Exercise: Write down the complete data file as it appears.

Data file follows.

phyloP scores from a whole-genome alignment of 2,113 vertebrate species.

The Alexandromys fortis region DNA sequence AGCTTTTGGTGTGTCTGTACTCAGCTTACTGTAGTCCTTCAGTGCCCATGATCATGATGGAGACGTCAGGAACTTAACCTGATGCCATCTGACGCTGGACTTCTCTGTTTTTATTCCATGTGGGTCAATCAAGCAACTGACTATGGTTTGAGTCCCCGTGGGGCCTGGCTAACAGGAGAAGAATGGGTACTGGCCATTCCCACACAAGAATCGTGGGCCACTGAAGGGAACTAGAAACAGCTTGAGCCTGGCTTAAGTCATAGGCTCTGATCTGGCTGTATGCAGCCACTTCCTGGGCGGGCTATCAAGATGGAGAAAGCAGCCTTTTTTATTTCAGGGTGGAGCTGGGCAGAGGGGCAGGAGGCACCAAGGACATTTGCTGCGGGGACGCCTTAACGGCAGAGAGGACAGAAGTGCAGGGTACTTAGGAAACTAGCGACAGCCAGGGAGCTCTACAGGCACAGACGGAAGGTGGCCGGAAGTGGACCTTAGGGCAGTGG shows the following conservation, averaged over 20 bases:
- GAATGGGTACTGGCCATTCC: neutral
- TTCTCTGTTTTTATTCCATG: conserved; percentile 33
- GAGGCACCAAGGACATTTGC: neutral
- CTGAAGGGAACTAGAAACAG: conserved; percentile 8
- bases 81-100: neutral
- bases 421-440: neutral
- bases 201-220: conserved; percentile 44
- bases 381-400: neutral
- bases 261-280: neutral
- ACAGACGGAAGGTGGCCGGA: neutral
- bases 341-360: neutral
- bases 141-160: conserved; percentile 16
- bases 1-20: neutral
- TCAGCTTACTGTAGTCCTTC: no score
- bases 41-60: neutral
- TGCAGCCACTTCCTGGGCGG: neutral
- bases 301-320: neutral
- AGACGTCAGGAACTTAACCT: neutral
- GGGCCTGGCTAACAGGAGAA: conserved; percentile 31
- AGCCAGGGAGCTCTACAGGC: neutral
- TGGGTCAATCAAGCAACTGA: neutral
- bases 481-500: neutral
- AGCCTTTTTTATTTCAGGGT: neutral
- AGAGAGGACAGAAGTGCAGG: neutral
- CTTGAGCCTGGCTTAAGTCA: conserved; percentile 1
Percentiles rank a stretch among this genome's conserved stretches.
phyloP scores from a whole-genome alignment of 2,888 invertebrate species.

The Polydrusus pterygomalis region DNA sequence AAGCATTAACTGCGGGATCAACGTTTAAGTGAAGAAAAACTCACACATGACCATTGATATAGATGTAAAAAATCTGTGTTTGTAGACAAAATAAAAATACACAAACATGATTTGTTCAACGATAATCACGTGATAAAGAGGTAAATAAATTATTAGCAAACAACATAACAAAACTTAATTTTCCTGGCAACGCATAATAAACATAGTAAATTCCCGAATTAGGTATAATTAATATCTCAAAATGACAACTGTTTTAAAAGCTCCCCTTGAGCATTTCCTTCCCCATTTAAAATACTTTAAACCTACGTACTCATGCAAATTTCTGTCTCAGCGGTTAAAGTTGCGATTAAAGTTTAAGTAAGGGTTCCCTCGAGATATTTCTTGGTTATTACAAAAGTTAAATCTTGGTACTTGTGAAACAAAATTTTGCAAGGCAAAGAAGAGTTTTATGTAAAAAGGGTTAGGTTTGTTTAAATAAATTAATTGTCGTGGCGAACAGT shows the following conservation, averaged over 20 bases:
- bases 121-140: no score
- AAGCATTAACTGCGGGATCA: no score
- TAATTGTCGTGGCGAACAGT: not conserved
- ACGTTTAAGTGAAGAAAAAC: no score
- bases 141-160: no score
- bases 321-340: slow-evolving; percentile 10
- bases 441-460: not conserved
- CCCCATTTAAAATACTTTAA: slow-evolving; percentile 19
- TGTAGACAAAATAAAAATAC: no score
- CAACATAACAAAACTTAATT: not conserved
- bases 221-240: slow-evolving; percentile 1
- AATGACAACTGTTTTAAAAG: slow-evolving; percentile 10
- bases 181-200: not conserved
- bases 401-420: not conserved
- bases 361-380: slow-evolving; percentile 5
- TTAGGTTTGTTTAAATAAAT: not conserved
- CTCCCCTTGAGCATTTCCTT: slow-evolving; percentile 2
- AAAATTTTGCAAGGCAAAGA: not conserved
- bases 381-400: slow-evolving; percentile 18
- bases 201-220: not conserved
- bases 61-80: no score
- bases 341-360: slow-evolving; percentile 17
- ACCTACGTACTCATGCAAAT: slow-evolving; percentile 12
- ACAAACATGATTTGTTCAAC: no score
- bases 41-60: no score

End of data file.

phyloP scores from a whole-genome alignment of 2,113 vertebrate species.

The Alexandromys fortis region DNA sequence AGCTTTTGGTGTGTCTGTACTCAGCTTACTGTAGTCCTTCAGTGCCCATGATCATGATGGAGACGTCAGGAACTTAACCTGATGCCATCTGACGCTGGACTTCTCTGTTTTTATTCCATGTGGGTCAATCAAGCAACTGACTATGGTTTGAGTCCCCGTGGGGCCTGGCTAACAGGAGAAGAATGGGTACTGGCCATTCCCACACAAGAATCGTGGGCCACTGAAGGGAACTAGAAACAGCTTGAGCCTGGCTTAAGTCATAGGCTCTGATCTGGCTGTATGCAGCCACTTCCTGGGCGGGCTATCAAGATGGAGAAAGCAGCCTTTTTTATTTCAGGGTGGAGCTGGGCAGAGGGGCAGGAGGCACCAAGGACATTTGCTGCGGGGACGCCTTAACGGCAGAGAGGACAGAAGTGCAGGGTACTTAGGAAACTAGCGACAGCCAGGGAGCTCTACAGGCACAGACGGAAGGTGGCCGGAAGTGGACCTTAGGGCAGTGG shows the following conservation, averaged over 20 bases:
- GAATGGGTACTGGCCATTCC: neutral
- TTCTCTGTTTTTATTCCATG: conserved; percentile 33
- GAGGCACCAAGGACATTTGC: neutral
- CTGAAGGGAACTAGAAACAG: conserved; percentile 8
- bases 81-100: neutral
- bases 421-440: neutral
- bases 201-220: conserved; percentile 44
- bases 381-400: neutral
- bases 261-280: neutral
- ACAGACGGAAGGTGGCCGGA: neutral
- bases 341-360: neutral
- bases 141-160: conserved; percentile 16
- bases 1-20: neutral
- TCAGCTTACTGTAGTCCTTC: no score
- bases 41-60: neutral
- TGCAGCCACTTCCTGGGCGG: neutral
- bases 301-320: neutral
- AGACGTCAGGAACTTAACCT: neutral
- GGGCCTGGCTAACAGGAGAA: conserved; percentile 31
- AGCCAGGGAGCTCTACAGGC: neutral
- TGGGTCAATCAAGCAACTGA: neutral
- bases 481-500: neutral
- AGCCTTTTTTATTTCAGGGT: neutral
- AGAGAGGACAGAAGTGCAGG: neutral
- CTTGAGCCTGGCTTAAGTCA: conserved; percentile 1
Percentiles rank a stretch among this genome's conserved stretches.
phyloP scores from a whole-genome alignment of 2,888 invertebrate species.

The Polydrusus pterygomalis region DNA sequence AAGCATTAACTGCGGGATCAACGTTTAAGTGAAGAAAAACTCACACATGACCATTGATATAGATGTAAAAAATCTGTGTTTGTAGACAAAATAAAAATACACAAACATGATTTGTTCAACGATAATCACGTGATAAAGAGGTAAATAAATTATTAGCAAACAACATAACAAAACTTAATTTTCCTGGCAACGCATAATAAACATAGTAAATTCCCGAATTAGGTATAATTAATATCTCAAAATGACAACTGTTTTAAAAGCTCCCCTTGAGCATTTCCTTCCCCATTTAAAATACTTTAAACCTACGTACTCATGCAAATTTCTGTCTCAGCGGTTAAAGTTGCGATTAAAGTTTAAGTAAGGGTTCCCTCGAGATATTTCTTGGTTATTACAAAAGTTAAATCTTGGTACTTGTGAAACAAAATTTTGCAAGGCAAAGAAGAGTTTTATGTAAAAAGGGTTAGGTTTGTTTAAATAAATTAATTGTCGTGGCGAACAGT shows the following conservation, averaged over 20 bases:
- bases 121-140: no score
- AAGCATTAACTGCGGGATCA: no score
- TAATTGTCGTGGCGAACAGT: not conserved
- ACGTTTAAGTGAAGAAAAAC: no score
- bases 141-160: no score
- bases 321-340: slow-evolving; percentile 10
- bases 441-460: not conserved
- CCCCATTTAAAATACTTTAA: slow-evolving; percentile 19
- TGTAGACAAAATAAAAATAC: no score
- CAACATAACAAAACTTAATT: not conserved
- bases 221-240: slow-evolving; percentile 1
- AATGACAACTGTTTTAAAAG: slow-evolving; percentile 10
- bases 181-200: not conserved
- bases 401-420: not conserved
- bases 361-380: slow-evolving; percentile 5
- TTAGGTTTGTTTAAATAAAT: not conserved
- CTCCCCTTGAGCATTTCCTT: slow-evolving; percentile 2
- AAAATTTTGCAAGGCAAAGA: not conserved
- bases 381-400: slow-evolving; percentile 18
- bases 201-220: not conserved
- bases 61-80: no score
- bases 341-360: slow-evolving; percentile 17
- ACCTACGTACTCATGCAAAT: slow-evolving; percentile 12
- ACAAACATGATTTGTTCAAC: no score
- bases 41-60: no score